The legend of the first Thanksgiving presents a beneficent, benign colonialism made possible by the hospitality and generosity of Indians not a bit bothered by these zealous sycophants come to claim the native homelands. Of course, the story we tell ourselves does not bother with how this all looked from the perspective of the Wampanoag people. ♨
National parks reveal who we are as a people, what we value, how we envision the future. We learn something of ourselves by viewing our national parklands, monuments, historical sites, battlefields, and other units of the National Park Service through the critical lens of the curious student. ♨
In recent years the National Park Service has begun engaging the diverse peoples of America to tell a more inclusive story of our national heritage. This more inclusive tale allows us to envision a nation that honors the strength and wisdom of our differences. ♨
Ensconced in an alabaster landscape beneath a darkly sodden sky, porcelain jewels effuse their turquoise wisdom. We contemplate in this lifeless land a frightening prospect for a world relinquished to its acidic origins.
Voters seem much more in agreement about national parks than just about anything else, but the politics of funding our parks have left them with an enormous backlog of “deferred maintenance.” As a nation we have not been very good at putting our money where our mouth is. The immeasurable value of national parks, though, more than justifies an investment in their future.
Christopher Columbus has become more symbol than historical person. The dreams that his memory inspires as well as the tragedies that resulted from his voyages remain part of our national tale.
In her memoir The Hour of Land: A Personal Topography of America’s National Parks, Terry Tempest Williams offers an intimate portrait of national parks as she guides readers on a reverential tour of parks through meanings that these places have etched in her memory and experience.
Natural Bridge in Virginia may be America’s first natural feature promoted as a tourist destination. Thomas Jefferson characterized Natural Bridge as “the most sublime of Nature’s works,” and now it is recognized as an affiliate site of the National Park Service.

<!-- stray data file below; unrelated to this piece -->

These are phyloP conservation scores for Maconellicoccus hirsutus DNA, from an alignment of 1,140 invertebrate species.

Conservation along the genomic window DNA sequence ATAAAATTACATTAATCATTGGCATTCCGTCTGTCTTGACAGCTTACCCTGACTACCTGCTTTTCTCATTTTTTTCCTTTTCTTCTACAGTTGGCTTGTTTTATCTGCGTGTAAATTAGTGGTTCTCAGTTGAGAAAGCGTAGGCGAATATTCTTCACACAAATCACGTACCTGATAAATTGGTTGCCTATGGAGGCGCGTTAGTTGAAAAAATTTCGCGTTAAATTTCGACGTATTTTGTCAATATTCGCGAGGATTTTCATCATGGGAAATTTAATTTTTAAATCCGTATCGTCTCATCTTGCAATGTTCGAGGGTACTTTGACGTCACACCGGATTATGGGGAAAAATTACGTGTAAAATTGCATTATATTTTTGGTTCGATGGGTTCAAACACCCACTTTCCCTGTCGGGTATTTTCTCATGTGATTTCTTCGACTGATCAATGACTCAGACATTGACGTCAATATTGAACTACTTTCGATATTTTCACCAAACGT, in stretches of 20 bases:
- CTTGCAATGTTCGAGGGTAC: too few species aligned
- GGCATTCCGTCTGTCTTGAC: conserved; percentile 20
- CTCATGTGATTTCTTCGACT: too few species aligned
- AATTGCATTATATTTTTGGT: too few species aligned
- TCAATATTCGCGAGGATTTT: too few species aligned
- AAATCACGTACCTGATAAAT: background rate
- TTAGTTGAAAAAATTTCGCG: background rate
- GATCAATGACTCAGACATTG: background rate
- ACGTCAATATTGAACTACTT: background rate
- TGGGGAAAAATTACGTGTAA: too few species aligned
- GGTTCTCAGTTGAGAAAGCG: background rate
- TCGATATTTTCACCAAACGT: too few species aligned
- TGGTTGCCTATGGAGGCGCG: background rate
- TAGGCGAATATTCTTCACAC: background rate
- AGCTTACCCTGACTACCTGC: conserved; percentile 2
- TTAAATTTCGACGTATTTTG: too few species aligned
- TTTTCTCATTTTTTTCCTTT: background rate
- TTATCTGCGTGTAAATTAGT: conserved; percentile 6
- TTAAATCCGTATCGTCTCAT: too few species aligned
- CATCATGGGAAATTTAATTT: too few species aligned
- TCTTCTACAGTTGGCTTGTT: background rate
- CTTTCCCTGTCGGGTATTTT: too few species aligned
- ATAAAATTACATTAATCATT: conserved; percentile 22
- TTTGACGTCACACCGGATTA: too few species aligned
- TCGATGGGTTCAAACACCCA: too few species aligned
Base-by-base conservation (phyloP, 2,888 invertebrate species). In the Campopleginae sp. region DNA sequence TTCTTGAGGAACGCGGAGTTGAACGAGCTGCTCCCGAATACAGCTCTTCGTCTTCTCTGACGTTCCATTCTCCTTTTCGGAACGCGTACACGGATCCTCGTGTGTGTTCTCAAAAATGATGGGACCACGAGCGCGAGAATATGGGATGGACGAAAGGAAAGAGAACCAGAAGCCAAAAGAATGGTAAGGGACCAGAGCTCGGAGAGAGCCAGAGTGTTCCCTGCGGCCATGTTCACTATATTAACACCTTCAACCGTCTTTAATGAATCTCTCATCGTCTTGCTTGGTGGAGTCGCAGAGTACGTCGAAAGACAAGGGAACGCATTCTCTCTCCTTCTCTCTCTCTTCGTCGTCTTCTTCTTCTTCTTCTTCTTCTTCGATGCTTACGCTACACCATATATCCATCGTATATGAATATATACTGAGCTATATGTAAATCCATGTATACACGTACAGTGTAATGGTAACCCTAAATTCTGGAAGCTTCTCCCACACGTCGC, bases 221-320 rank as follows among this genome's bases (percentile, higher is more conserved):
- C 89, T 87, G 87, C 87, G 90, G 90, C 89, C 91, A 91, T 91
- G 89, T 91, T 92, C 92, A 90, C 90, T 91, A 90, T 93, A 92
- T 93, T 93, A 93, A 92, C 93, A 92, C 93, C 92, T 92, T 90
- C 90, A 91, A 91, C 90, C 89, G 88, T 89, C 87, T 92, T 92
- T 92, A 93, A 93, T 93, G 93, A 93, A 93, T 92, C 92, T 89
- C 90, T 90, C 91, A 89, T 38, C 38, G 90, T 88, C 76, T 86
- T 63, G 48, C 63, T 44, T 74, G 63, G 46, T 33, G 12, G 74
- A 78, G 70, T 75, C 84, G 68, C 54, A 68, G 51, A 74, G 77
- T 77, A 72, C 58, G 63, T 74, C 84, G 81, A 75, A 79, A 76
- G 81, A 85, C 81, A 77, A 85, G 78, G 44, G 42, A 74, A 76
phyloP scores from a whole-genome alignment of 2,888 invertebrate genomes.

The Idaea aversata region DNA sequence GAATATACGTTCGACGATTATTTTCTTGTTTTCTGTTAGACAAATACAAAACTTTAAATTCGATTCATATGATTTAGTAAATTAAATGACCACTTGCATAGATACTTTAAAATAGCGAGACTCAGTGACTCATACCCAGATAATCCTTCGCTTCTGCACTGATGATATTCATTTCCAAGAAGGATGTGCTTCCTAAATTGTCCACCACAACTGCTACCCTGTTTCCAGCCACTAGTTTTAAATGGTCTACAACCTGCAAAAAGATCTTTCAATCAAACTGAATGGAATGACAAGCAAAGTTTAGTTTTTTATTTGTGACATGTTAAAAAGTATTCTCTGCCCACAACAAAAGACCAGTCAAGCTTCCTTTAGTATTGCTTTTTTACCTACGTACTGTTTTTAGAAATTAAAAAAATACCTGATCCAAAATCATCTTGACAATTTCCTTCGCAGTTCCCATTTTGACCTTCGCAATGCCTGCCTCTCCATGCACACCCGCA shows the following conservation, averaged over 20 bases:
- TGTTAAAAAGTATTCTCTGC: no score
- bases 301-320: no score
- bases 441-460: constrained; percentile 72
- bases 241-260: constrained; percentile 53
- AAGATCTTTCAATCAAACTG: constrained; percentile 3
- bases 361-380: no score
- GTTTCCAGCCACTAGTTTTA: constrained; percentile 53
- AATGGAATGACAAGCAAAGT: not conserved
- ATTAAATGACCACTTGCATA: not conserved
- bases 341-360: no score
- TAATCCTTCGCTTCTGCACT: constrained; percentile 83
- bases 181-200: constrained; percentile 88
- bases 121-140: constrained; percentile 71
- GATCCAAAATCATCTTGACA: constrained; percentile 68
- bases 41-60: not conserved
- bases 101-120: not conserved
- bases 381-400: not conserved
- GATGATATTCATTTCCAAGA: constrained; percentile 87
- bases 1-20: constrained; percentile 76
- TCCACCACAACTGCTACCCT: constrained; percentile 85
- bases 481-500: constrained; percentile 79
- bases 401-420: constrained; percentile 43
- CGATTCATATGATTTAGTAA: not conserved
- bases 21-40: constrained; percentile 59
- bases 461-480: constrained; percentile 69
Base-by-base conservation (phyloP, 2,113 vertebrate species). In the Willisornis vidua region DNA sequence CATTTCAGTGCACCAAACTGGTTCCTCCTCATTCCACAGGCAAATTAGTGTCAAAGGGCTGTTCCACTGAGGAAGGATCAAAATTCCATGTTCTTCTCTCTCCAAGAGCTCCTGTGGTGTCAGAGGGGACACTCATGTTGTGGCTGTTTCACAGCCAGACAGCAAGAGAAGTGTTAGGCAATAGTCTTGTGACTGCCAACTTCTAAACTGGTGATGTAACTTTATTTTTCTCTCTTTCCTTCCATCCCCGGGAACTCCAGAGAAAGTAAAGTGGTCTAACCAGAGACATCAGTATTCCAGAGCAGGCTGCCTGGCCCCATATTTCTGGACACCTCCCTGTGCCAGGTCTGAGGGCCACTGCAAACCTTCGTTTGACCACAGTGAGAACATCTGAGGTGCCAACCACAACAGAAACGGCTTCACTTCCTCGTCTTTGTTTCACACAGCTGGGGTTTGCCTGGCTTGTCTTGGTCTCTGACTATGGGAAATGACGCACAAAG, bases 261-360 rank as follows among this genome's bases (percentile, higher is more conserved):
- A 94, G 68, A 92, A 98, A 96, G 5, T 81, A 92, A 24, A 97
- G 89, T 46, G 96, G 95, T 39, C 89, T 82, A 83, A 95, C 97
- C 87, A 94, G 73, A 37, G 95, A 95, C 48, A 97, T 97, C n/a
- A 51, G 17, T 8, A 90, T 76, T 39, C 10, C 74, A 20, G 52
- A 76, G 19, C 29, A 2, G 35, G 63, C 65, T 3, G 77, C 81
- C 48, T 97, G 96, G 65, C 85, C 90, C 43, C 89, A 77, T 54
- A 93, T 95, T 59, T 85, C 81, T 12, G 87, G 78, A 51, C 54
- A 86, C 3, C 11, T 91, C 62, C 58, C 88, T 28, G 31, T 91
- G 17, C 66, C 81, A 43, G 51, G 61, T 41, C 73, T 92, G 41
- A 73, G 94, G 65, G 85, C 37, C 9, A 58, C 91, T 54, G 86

The Rio Grande divides two lands, two tongues, two ways of seeing and believing. It occupies a borderland where the living, the dead, and the river’s watery sustenance follow a winding course to distant seas.
Can we move away from the master narratives of white privilege in our parks? Can we begin thinking of our park system as places of reconciliation? Can they become spaces for listening to what the myriad voices—human, natural, spiritual—have to teach us? Can we move from narratives of conquest to queries of connectiveness?
On a quiet country road in Logan County, Ohio, a humble marker notes the site of tragic encounter, the place of massacre and displacement, the trailhead of one people’s Trail of Tears. Passersby hardly notice the isolated and mostly forgotten forested hill, once the location of a Shawnee village that, according to a news report from the Ohio Historical Society, …
When I mention that I am working on a history of religion in Yellowstone National Park, people are often puzzled. They usually say something like, “Is there religion in Yellowstone?” And then they might remark, “Oh, you must mean Native Americans.” “Yes,” I reply, “I will include something about how Native American people regarded the area, but my project is…